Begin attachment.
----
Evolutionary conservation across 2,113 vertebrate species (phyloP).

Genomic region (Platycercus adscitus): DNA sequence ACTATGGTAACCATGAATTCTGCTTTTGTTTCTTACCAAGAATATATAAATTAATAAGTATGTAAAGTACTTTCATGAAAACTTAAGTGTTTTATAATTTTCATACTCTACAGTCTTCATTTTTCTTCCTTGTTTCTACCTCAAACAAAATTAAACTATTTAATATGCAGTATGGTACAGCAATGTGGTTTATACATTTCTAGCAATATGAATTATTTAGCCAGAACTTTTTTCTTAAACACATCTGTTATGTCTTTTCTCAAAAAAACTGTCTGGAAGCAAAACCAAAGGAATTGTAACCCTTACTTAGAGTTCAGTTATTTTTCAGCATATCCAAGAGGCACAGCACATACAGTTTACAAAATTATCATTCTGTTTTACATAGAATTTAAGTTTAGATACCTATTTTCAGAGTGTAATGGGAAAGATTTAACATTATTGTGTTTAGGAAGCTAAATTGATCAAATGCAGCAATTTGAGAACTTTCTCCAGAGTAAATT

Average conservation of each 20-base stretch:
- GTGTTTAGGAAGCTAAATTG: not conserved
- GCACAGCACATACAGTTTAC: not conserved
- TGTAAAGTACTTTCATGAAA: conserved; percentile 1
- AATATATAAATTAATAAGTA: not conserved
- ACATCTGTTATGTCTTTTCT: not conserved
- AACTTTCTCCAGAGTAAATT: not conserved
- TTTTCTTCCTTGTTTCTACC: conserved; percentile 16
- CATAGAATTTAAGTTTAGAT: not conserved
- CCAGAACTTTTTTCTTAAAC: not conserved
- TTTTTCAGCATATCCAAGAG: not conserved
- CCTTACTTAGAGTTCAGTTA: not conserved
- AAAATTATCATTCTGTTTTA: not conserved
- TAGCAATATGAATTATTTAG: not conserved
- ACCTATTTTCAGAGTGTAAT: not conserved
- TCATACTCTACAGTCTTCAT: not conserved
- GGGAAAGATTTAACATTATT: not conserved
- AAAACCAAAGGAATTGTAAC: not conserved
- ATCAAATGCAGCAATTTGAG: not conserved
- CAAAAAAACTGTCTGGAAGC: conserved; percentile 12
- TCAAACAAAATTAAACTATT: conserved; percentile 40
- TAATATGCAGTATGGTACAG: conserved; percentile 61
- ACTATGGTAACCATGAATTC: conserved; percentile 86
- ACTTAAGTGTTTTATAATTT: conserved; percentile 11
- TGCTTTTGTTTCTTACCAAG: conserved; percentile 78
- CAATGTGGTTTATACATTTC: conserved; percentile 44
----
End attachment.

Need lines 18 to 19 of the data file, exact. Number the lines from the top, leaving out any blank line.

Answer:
- TCATACTCTACAGTCTTCAT: not conserved
- GGGAAAGATTTAACATTATT: not conserved